While “security fundamentals” doesn’t get as many head turns as “AI-engineered attacks,” it remains that enterprises’ biggest security problem boils down to the basic and known — not the novel and unknown. Identity is being used against enterprises time and time again, a problem that will worsen as adversaries invest in AI to optimize the tactic.

Learn more in the X-Force Threat Intelligence Index

The X-Force Threat Intelligence Index offers our unique insights to IBM clients, researchers in the security industry, policymakers, the media and the broader community of security professionals and business leaders.

Discover more in the report about the threat landscape and latest cybersecurity trends:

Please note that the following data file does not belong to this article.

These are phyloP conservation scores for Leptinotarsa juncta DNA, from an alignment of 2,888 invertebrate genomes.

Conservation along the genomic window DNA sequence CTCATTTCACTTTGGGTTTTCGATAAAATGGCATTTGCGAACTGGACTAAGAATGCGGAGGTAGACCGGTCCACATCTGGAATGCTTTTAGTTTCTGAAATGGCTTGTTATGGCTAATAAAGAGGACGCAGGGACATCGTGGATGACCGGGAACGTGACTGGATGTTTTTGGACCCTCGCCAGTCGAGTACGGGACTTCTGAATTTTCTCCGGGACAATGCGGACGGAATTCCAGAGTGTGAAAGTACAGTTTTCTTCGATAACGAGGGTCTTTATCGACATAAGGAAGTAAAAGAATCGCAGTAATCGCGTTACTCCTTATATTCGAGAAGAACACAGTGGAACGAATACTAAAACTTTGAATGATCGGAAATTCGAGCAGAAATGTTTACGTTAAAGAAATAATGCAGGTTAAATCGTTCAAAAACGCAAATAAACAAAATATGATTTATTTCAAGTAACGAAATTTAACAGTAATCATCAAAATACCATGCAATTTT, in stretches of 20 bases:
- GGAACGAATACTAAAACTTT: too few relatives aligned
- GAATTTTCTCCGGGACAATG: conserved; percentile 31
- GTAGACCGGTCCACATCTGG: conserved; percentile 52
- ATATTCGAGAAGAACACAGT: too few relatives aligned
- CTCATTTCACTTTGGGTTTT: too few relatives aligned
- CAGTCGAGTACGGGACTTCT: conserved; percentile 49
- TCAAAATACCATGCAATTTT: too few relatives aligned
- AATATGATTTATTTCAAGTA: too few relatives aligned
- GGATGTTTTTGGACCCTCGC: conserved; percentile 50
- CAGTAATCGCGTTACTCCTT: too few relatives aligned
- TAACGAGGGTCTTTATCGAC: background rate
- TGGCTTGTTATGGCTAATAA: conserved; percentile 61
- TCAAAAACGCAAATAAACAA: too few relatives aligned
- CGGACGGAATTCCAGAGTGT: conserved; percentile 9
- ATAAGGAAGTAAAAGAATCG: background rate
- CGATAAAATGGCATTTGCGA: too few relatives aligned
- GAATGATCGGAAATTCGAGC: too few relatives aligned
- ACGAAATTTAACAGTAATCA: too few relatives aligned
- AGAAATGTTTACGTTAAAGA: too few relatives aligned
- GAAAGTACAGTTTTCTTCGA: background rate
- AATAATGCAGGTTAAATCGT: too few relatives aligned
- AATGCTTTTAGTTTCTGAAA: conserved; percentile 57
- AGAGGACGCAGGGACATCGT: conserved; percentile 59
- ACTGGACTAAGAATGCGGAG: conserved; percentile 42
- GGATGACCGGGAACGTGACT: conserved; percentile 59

• Analysis of the top initial access vectors, top attacker actions on objective and top impacts on organizations
  • Geographic and industry trends
  • Recommendations on how organizations should respond and where to start

Download the report and sign up to attend a webcast for a panel discussion with Kevin Albano, associate partner of IBM X-Force, and Ryan Leszczynski, a supervisory special agent in the FBI Cyber Division. They’ll offer a detailed explanation of the findings and what they mean for organizations defending against these evolving threats.